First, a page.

Due to a formal similarity with the physical quantity of the same name, this is called the entropy of the distribution prob with respect to the partition {e 1, e 2, …, en }. Now, assigning different probabilities to the members of the partition may yield different values for the entropy and it is a mathematical fact of no little interest in the present context that the sum takes its maximum value when we assign the same probability to each of e 1, e 2, …, en . We maximize entropy/expected information by assigning equal probabilities (as the classical conception says we ought).

Objective Bayesianism and the principle of maximum entropy

We’d like to say that we maximize the information we expect to get on learning the actual outcome by adopting the classical conception’s uniform distribution, the assignment of probabilities that recommends itself by not “building in information we haven’t got.” Unfortunately, on closer inspection this thought may appear no more than a pun on different uses of the words “expect” and “expectation”. It would take considerably more space than I have at my disposal here to defend the claim that it is not. Suffice it to say now that we have just encountered the basic result of the classical conception’s closest modern descendant, Objective Bayesianism.

Objective Bayesianism, prominently championed by the physicist E. T. Jaynes among others, enjoins – at least in some of its guises – the rational individual to assign as degrees of belief that prior distribution of probabilities that maximizes entropy. (It merits the epithet “Bayesianism” because it accepts Bayes’ Rule for updating degrees of belief.) Two comments are called for, one technical, one conceptual. First, the technical. There is no straightforward extension from “discrete” probabilities assigned to the members of a finite partition to continuous probability distributions, distributions such as the normal distribution, although there is a widely accepted work-around: the (relative) entropy of the assignment prob 2 to the members of the partition {e 1, e 2, …, en } relative to the “reference” distribution prob 1 is given by the sum

Σ i n = 1 p r o b 2 ( e i ) × log p r o b 2 ( e i ) p r o b 1 ( e i ) ;

this notion readily extends to the continuous case. 4 Second, the conceptual. Unlike the classical conception which mandates a uniform distribution, one can apply the rubric of maximizing entropy subject to constraints which do “point to one outcome rather than another”; from a long series of tosses of a die, one may learn that it is biased, giving a mean number of spots of 4.5, not the 3.5 obtained from the uniform distribution; one can maximize entropy subject to the constraint that the expectation be 4.5 and obtain a distribution skewed in favor of the faces with larger numbers of spots. One uses the information one has and still doesn’t “build in information one hasn’t got.”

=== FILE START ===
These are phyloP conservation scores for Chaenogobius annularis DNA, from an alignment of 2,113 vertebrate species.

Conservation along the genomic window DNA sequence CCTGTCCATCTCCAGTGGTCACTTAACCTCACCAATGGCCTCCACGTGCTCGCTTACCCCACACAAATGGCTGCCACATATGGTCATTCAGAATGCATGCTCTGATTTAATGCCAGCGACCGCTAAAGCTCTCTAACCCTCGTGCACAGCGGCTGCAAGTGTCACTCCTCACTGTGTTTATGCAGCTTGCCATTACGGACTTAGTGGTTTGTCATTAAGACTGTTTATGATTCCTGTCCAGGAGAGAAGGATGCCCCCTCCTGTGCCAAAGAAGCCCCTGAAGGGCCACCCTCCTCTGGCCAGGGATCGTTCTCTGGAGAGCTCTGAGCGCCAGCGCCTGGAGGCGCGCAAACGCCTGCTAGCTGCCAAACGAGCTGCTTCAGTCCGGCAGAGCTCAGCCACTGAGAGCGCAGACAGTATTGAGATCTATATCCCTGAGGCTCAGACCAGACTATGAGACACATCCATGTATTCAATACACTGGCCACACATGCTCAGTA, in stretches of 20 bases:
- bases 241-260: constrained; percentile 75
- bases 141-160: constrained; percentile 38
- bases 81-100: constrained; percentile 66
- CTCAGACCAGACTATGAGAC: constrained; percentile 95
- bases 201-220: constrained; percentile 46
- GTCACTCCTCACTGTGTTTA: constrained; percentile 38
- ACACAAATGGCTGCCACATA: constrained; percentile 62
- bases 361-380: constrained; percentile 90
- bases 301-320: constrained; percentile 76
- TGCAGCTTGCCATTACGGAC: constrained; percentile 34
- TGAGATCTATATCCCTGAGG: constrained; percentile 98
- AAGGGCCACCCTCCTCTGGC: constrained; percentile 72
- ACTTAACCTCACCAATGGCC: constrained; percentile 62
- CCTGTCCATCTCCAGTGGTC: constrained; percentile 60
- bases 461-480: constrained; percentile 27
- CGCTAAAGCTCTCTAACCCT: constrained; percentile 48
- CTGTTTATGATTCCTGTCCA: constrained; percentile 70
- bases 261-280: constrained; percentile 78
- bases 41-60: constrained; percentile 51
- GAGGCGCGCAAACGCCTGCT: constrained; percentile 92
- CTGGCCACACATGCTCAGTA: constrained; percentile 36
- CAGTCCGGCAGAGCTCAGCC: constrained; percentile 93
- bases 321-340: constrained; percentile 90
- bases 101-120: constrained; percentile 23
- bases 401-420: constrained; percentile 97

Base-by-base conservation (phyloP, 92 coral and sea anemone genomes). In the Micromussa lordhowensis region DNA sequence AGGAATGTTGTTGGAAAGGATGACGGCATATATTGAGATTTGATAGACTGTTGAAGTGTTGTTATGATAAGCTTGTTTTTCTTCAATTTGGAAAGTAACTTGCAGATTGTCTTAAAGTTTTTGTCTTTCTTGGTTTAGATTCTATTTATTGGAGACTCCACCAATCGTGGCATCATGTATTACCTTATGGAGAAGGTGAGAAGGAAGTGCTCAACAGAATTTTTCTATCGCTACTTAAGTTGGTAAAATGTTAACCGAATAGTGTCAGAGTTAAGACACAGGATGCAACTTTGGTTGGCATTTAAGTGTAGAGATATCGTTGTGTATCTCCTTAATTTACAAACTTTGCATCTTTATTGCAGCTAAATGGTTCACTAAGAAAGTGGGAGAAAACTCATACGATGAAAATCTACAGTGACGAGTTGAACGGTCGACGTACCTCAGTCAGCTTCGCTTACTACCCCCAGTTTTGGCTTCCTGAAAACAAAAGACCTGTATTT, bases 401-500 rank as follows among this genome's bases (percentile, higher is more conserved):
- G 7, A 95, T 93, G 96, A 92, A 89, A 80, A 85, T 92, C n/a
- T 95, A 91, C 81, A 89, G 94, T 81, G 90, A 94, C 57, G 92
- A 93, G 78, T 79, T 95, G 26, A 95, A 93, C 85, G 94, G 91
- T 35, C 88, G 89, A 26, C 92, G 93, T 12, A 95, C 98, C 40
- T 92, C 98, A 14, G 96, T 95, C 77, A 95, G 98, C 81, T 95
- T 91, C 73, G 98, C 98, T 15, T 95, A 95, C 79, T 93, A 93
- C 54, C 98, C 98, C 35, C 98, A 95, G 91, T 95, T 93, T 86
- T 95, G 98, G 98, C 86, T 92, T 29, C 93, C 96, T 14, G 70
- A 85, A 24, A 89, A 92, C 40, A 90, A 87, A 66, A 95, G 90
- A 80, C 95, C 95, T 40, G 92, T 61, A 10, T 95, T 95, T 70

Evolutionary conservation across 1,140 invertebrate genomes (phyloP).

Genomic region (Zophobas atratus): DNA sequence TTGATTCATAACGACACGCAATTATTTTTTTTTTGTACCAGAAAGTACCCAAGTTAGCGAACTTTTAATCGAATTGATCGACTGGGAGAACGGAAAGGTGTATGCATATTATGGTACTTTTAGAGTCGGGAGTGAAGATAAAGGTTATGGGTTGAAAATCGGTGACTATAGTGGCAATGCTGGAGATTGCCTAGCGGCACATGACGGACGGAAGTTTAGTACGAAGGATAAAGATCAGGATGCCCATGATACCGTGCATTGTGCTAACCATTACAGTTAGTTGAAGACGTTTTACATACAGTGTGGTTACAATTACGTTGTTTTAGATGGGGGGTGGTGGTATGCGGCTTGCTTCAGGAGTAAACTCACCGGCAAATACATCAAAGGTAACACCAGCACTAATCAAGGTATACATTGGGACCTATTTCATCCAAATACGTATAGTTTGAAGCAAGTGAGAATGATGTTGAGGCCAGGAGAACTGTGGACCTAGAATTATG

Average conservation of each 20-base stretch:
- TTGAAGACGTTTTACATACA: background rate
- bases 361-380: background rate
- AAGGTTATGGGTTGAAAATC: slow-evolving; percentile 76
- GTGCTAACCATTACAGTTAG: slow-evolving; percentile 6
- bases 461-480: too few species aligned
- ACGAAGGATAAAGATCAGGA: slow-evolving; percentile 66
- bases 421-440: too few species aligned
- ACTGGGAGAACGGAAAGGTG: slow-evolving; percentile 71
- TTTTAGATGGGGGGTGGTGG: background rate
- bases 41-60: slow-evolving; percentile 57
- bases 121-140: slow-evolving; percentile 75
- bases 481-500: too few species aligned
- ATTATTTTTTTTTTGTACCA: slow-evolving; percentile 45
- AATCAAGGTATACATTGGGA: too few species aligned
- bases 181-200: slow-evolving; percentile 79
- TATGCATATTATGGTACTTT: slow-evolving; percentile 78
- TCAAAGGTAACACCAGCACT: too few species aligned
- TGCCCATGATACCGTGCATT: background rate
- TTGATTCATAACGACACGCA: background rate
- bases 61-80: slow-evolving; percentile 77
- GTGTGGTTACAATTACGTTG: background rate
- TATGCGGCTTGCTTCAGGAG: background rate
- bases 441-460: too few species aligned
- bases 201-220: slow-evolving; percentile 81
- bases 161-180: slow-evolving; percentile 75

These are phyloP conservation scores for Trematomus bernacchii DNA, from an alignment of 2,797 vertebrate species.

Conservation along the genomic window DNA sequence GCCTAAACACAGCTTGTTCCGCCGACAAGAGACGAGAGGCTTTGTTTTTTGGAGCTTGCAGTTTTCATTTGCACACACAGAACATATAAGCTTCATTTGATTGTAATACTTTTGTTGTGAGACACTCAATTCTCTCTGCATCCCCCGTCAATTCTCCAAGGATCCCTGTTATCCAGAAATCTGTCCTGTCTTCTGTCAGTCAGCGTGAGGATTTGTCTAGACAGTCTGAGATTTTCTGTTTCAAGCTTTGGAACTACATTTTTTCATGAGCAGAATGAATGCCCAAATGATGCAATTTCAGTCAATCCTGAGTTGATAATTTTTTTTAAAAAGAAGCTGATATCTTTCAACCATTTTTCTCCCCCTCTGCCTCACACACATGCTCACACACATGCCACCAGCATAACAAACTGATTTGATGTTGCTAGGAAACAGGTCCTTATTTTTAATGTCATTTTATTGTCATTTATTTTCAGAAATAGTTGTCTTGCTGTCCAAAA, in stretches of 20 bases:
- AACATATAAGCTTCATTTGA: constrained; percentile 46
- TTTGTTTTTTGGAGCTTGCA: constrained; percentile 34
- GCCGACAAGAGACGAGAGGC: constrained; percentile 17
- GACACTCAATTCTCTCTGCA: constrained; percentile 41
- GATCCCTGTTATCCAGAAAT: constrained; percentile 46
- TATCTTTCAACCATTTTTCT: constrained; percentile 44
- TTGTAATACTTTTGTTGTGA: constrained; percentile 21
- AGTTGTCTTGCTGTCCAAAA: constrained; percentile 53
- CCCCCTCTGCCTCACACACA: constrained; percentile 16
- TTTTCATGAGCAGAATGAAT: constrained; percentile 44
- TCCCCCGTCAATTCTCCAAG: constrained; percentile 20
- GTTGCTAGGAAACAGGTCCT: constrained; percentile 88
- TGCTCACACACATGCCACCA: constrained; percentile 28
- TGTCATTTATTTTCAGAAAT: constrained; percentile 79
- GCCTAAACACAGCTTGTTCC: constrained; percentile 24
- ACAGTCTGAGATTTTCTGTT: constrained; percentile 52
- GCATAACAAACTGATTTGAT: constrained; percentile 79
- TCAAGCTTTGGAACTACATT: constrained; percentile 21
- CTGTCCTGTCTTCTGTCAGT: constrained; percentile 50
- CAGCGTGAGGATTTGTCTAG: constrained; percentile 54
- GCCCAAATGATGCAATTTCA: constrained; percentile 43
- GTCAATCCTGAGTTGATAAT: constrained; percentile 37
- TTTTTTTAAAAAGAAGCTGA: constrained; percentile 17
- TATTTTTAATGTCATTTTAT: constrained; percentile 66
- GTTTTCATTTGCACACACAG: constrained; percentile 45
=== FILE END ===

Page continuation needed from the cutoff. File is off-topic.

In a rather beautiful confluence of ideas, we have that the assignment of probabilities that minimizes (relative) entropy relative to the reference distribution probold subject to the constraint that prob(e) = 1 is the distribution probnew obtained by Bayes’ Rule (Williams 1980: 134–135). Here minimization, rather than maximization, is appropriate since we seek to make the least change consistent with the constraint.

Entropy in Shannon’s approach

This far we have focused on probability as degree of belief, whether subjective or in some way objectively prescribed, taken information, or, perhaps better, informativeness to be a property of events, and arrived at entropy as the expected value of the latter quantity. While entirely natural given the Bayesian framework widely adopted in contemporary philosophy of science and formal epistemology, this is not at all how entropy entered into mathematical information theory. In Shannon’s theory we deal with statistical probabilities – proportions of occurrence of signal items in a large sample of messages – and, quite generally, want a measure of the uncertainty associated with the assignment of probabilities to the members of a partition. Shannon lays down some desiderata that the measure should meet and proves that entropy, as defined above, is the unique measure meeting them (Shannon 1948, Appendix 2; Khinchin 1953). The important point here is that uncertainty is a property of the probability distribution as a whole. We do not start out from a quantity assigned to each of the members of the partition. This is not at all to deny that Shannon measures the information associated with a type of signal item e by –log prob(e) where prob(e) is e’s statitistical probability of occurrence.

A change of direction: from information to probability

All of the above has taken probability as basic and has measured information or entropy/uncertainty in terms of it. Lastly, and very briefly, we look at an approach that reverses that direction. I. J. Good suggested “the possibility of deriving the axioms of probability from the concept of information instead of the other way round” and took some steps towards doing so (Good 1966); the project is developed further in (Milne 2012). Milne considers the amount of information e adds to f and lays down some intuitive constraints. inf(e, e & f ) = 0 and inf(e, g) ≤ inf(e & f, g) are obvious ones. One, proposed by Good, which does a lot of work is this: